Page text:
45 Pages Posted: 5 Apr 2007 Last revised: 21 Apr 2008
The Supreme Court resurrected an intermediate deference standard from the 1940s to be applied by courts in considering informal guidance issued by administrative agencies. The decision upon which the deference standard is based is a product of a political solution and not a comprehensive evaluation of how the New Deal agencies fit within the traditional role of the courts as sole interpreters of the law.
As implemented, this 1940s decision provides deference to the views of administrative agencies only as a matter of judicial discretion, finding deference when the views of an agency parallel the views of a court and finding that deference is unnecessary when its views differ from those of an agency. The result is the substitution of the judgment of a court for that of an agency with expertise in the area.
Statutory schemes, however, have become increasingly complex with competing policy interests. When dealing with multifaceted, competing policy interests, administrative agencies can consider a particular issue in the context of the statutory scheme while courts consider a particular issue in the context of the precise issue originating in litigation. Courts have much less familiarity with complex statutory schemes with only the infrequent occurrence to consider the intricacies of a specific aspect of that scheme as may arise through litigation. Agencies, on the other hand, are focused on the resolution of specific issues, but in the context of its impact on an entire statutory scheme based on the responsibility of an agency to administration and enforcement obligations.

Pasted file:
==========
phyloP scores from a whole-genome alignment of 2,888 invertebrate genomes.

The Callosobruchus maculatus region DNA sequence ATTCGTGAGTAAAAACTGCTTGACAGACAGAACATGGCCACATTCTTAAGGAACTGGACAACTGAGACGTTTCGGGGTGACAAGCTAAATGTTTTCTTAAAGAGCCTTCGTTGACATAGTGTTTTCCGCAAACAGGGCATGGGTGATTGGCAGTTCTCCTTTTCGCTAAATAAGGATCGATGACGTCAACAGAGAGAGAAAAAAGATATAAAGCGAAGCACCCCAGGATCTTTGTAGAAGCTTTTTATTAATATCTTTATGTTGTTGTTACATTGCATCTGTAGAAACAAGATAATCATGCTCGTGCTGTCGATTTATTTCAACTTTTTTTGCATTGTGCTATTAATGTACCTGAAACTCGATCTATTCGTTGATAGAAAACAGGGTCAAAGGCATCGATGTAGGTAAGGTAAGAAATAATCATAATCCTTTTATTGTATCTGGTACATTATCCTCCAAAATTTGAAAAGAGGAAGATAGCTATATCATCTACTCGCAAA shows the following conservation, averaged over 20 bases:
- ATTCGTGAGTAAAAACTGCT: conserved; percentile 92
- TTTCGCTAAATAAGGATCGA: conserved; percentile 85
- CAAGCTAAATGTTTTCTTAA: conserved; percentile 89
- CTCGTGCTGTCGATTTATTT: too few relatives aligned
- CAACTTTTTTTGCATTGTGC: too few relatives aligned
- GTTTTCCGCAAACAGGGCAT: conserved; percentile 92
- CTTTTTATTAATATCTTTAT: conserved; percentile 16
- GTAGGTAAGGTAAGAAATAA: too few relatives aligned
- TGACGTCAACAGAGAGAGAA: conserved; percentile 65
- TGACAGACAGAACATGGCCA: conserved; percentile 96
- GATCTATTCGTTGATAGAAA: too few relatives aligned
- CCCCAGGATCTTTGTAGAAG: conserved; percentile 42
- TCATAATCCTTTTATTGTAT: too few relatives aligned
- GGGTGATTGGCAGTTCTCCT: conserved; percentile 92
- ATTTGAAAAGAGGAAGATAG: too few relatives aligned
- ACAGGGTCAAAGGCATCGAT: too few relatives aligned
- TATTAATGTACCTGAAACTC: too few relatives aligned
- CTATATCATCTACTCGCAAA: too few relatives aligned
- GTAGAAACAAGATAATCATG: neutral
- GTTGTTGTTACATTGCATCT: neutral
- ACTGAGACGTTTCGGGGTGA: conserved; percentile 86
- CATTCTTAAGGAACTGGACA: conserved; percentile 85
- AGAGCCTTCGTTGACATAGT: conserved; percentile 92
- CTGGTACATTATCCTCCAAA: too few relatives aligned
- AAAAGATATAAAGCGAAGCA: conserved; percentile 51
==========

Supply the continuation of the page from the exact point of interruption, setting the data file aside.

Agencies make policy choices and courts make decisions. Those decisions should respect the policy choices considered by agencies in their capacity as experts in a specialized area of law. The manner in which those policy choices are respected is through a meaningful deference standard to agency interpretations, not through an intermediate standard predisposed to de novo judicial review based on outdated factors.
Keywords: deference, internal, revenue, service, administrative, tax, policy, agencies, blackstone
JEL Classification: K34
Suggested Citation: Suggested Citation
Pietruszkiewicz, Christopher M., Discarded Deference: Judicial Independence in Informal Agency Guidance. Tennessee Law Review, Vol. 74, p.1, 2006. Available at SSRN: https://ssrn.com/abstract=978283